Sandmann's picture

Bayer made Aspirin now they make Roundup.......

Father ¢hristmas's picture

Did you notice the two birds fly through the twin towers right after the guys did the NYFinest rip-off?

Of course you didn't, bitch.  I just motherfucking told you.

Worthless old whore.

schubox's picture

I don't know but it makes one wonder, how much longer can all this crap go on for. Maybe I'm just getting impatient. 

TheytookERjobs's picture

Just breath and distract yourself with porn. The anxiety attacks are just around the corner. Best have xanax on hand

buzzsaw99's picture

the fed helps usa banks cook the books every eoq to thwart regulations and bamboozle investors.

JailBanksters's picture

So you've racked up 50 Trillion in Gambling Bets, and the only difference between a pass and fail on your Final Exam is a Fraudulent 4 Billion Deal. WTF ?

 

LadiesLoveCoolJames's picture

"Hey officer, that wild-eyed, blood covered man with the knife just jay walked. You should give him a citation immediately."

Sandmann's picture

The special treatment raised eyebrows among market analysts: “This [Deutsche’s treatment] is perplexing,” said Chris Wheeler, an analyst at Atlantic Equities.

 

Mario Draghi ........Paul Achleitner.............GOLDMAN SACHS

http://www.independent.co.uk/news/business/analysis-and-features/what-pr...

https://uk.linkedin.com/in/chris-wheeler-9629247

 

Oh and poor Chris was not only at Lehman but Mediobanca and Bear........and he simply cannot imagine why DB is "magic circle"  [hint: it is managed by David Copperfield]

  • US bank analyst Atlantic Equities January 2015 – Present (1 year 10 months)

    Following the large US banks (JPM, C, WFC, BAC, GS, MS, PNC, USB and FRC), while keeping an eye on the global investment banking and wealth management industries.

    Atlantic Equities is a US equity research house based in London and serving European clients. It was formed in September 2003 by an established team from Cazenove.

  • Director Mediobanca April 2010 – December 2014 (4 years 9 months)

    Prime responsibility for following the US and European investment banks in addition to the UK banks. Coverage includes Deutsche Bank, Credit Suisse, UBS, Goldman Sachs, JP Morgan Chase, Morgan Stanley, HSBC, Standard Chartered, Lloyds Banking Group, Royal Bank of Scotland and Barclays

LadiesLoveCoolJames's picture

Same "analysts" always perplexed when the Washington Generals lose at the buzzer.

WTFUD's picture

Never taught me this at Accountancy Skool. Wonder if i can sue them for me money back.

There's a book 'What They Don't teach You At Harvard'. I'm sorry i didn't get around to reading it a dozen years or so ago. I imagine though, it would be 'child's play' compared to the theft/skulduggery that goes on in these Banking Institutions.

GoldToDaMoon's picture

"Since 2011, the Federal Reserve has performed a yearly “stress test” of U.S. lenders, assessing whether banks would have enough capital to withstand the shock of an economic downturn. Deutsche Bank failed the test in 2015, and failed again this June, when “broad and substantial weaknesses” were uncovered. Soon after the Federal Reserve’s latest report was released, the International Monetary Fund issued a dire warning. Deutsche Bank, it said, was not only “one of the most important net contributors to systemic risks in the global banking system”; it was also a contagious agent, because of heavy financial “spillover” between Deutsche Bank and other lenders and insurers. Any kind of failure at Deutsche Bank, the I.M.F. suggested, would be extremely bad news for everybody."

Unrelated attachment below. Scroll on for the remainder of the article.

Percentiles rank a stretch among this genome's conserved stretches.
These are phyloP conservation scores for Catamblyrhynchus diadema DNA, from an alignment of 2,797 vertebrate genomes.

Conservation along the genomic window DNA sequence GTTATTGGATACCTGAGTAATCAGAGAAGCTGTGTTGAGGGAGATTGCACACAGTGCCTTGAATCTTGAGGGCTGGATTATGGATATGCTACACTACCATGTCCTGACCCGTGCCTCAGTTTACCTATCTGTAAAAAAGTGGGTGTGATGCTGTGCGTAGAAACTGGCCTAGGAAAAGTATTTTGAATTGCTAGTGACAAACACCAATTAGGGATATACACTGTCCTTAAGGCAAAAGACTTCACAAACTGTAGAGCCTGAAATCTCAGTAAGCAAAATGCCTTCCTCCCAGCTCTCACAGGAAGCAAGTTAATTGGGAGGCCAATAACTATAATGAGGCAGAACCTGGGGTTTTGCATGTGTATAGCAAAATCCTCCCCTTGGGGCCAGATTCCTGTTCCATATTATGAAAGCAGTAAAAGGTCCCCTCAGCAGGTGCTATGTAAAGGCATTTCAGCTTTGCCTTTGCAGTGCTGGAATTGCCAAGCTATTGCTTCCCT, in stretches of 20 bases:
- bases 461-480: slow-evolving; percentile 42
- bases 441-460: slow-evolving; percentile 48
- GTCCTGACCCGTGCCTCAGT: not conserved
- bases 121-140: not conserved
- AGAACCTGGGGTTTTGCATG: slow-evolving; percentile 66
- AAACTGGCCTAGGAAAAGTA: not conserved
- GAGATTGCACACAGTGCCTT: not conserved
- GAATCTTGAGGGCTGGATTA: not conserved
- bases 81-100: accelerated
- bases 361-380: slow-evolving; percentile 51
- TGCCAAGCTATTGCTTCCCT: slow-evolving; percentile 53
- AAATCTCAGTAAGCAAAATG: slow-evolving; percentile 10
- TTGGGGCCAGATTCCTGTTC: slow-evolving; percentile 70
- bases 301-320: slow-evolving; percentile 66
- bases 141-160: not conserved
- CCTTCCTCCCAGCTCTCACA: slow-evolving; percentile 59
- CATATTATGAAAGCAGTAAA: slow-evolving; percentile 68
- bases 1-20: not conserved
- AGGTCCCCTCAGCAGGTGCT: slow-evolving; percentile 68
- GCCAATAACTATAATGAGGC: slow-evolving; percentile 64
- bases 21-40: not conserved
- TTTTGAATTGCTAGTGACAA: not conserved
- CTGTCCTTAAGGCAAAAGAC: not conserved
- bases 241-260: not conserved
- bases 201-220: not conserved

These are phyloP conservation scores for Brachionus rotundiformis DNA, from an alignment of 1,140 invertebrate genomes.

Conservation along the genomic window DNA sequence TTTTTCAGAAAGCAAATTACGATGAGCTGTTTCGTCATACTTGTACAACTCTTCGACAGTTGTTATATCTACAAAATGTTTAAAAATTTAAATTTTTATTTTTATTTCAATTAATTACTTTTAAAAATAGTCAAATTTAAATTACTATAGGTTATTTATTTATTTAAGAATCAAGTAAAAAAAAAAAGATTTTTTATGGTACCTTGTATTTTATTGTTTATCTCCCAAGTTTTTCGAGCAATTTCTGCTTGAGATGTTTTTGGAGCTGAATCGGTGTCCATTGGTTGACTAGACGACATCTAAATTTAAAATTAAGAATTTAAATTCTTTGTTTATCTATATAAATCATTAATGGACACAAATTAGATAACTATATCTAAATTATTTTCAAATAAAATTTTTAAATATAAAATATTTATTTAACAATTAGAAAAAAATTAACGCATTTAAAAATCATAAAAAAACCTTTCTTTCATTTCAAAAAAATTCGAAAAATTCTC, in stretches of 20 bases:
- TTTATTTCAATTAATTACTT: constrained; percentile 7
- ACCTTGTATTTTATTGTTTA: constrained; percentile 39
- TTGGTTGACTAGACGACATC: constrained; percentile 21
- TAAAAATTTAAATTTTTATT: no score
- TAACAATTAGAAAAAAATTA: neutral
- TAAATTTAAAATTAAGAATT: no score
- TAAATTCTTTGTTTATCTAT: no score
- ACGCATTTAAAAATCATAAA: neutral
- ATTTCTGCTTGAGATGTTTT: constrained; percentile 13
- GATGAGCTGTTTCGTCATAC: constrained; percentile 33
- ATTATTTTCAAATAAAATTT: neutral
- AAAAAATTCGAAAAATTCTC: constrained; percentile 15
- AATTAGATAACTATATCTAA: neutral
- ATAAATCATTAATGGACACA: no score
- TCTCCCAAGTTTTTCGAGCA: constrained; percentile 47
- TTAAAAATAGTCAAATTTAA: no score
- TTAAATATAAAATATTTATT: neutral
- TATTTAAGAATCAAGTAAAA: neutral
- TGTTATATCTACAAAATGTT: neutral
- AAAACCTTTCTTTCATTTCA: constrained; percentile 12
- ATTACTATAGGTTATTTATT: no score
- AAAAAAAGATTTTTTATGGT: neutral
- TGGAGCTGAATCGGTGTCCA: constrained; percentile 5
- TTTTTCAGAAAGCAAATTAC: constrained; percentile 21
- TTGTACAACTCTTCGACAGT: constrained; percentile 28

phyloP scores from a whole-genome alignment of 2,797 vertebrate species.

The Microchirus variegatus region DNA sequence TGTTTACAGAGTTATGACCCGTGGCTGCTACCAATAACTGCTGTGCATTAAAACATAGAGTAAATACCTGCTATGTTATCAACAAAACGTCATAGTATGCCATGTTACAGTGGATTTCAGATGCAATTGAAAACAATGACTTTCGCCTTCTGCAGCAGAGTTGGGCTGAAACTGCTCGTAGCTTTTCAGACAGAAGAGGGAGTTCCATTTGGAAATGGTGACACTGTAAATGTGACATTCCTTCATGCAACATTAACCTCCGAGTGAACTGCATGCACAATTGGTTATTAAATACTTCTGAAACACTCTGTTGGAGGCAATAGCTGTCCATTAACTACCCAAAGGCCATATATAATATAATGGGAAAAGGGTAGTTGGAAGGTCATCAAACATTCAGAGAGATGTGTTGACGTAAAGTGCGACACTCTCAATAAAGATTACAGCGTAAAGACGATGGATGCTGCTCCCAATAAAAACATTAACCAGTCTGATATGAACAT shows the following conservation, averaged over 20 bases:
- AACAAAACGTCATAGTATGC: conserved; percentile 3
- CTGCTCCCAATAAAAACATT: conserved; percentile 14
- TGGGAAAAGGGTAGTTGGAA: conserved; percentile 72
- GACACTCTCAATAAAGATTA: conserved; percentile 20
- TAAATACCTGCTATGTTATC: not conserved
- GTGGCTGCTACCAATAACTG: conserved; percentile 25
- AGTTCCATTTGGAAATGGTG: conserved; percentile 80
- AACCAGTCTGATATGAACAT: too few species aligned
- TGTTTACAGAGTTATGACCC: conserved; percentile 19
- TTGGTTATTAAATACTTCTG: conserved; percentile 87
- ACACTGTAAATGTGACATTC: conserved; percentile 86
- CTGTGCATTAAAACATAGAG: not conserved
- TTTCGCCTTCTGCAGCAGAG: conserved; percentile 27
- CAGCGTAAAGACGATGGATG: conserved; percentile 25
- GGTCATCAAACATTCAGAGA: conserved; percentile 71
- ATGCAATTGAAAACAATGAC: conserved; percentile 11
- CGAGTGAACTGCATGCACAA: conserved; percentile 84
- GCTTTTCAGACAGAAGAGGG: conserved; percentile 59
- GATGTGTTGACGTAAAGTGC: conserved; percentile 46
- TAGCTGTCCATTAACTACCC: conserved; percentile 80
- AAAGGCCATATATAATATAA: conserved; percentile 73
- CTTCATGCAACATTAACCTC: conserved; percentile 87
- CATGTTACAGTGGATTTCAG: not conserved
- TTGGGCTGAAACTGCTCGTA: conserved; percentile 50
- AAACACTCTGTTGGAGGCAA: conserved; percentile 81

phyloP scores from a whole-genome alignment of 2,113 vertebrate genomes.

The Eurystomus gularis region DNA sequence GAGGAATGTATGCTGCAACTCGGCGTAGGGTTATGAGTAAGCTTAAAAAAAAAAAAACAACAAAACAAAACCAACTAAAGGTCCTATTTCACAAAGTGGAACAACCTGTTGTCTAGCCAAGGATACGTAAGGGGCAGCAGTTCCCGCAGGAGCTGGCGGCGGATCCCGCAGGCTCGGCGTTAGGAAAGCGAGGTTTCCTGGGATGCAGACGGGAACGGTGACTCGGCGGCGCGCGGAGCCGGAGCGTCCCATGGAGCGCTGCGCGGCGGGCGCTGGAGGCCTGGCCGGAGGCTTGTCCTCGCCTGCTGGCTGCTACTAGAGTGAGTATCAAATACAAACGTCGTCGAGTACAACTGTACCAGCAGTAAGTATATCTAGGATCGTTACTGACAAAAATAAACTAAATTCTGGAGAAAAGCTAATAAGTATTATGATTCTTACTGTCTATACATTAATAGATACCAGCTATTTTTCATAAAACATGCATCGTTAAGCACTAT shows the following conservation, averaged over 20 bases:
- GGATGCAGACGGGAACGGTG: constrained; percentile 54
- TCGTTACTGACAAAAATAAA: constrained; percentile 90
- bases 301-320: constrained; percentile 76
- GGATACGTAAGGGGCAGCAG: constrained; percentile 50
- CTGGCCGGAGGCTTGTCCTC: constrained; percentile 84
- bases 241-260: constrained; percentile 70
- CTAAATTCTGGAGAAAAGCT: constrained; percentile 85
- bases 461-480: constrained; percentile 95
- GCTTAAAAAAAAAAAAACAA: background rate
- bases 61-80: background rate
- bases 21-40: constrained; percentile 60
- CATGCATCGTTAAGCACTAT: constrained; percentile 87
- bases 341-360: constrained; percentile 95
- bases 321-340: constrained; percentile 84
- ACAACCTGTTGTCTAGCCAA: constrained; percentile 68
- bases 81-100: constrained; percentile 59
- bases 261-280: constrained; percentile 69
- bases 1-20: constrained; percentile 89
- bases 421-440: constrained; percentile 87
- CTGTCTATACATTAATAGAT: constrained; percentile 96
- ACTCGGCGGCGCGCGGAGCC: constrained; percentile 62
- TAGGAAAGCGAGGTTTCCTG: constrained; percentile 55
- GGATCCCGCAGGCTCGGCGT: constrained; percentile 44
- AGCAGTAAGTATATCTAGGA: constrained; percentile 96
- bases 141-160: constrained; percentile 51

Ed Caesar, The New Yorker

BabaLooey's picture

Stress Tests are jokes

 
 

The Fed, or in this case, the feckless ECB, essentially throws a bunch of scenarios at the banks to see what will happen to their balance sheets if, say, the stock market crashes and GDP grinds to a halt.

This sounds like a great idea.

But what these stress tests fail to take into consideration is that in a real crisis (like we saw in 2008), just about every nightmare scenario occurs at the same time.

Markets crash. GDP goes negative. Unemployment surges. Then major institutions collapse, which causes other major institutions to collapse.

The Fed’s stress tests assume that bank failures happen in a vacuum. They don’t. When one major bank fails, it drags the other banks down with it.

That’s precisely what happened in 2008. Lehman Brothers went under, creating a financial maelstrom that nearly brought down the entire financial system with it.

 

 

wmbz's picture

Since the whole system is a fucking lie, no one can be suprised that they lie and cheat. That's all Banksters Inc. does. Of course with other peoples money.

East Indian's picture

Too Big To Pass the test

gregga777's picture

Every banking gangster stock, bond and other securities in the world would be worthless if not for the explicit government promises to rape their taxpayers to support these criminal crony capitalist conporations. The banking gangster business model is based solely on profitable criminal enterprises and bribing their political parasites 'employees'.

RattieNomNom's picture

ECB again?! Collecting stuff for blackmail?! I'm so shocked now?!

Joe A's picture

"The only comment the ECB gave to the FT is that the central bank “treats all banks equally in line with the regulation”"

But some are more equal than others....

Invinciblehandaxe's picture

no wonder since zee germans are exceptional just like murikans

Heavenlysunshine's picture

The international Shylock/Rothshield/mafia banksters are just squabbling amongst

themselves. Any European, Asian or American bank's hard assets (not fiat)

will no doubt be mopped up and end in Tel Aviv.

zippy_uk's picture

"We're no different from Goldman Sachs - whats the problem ?"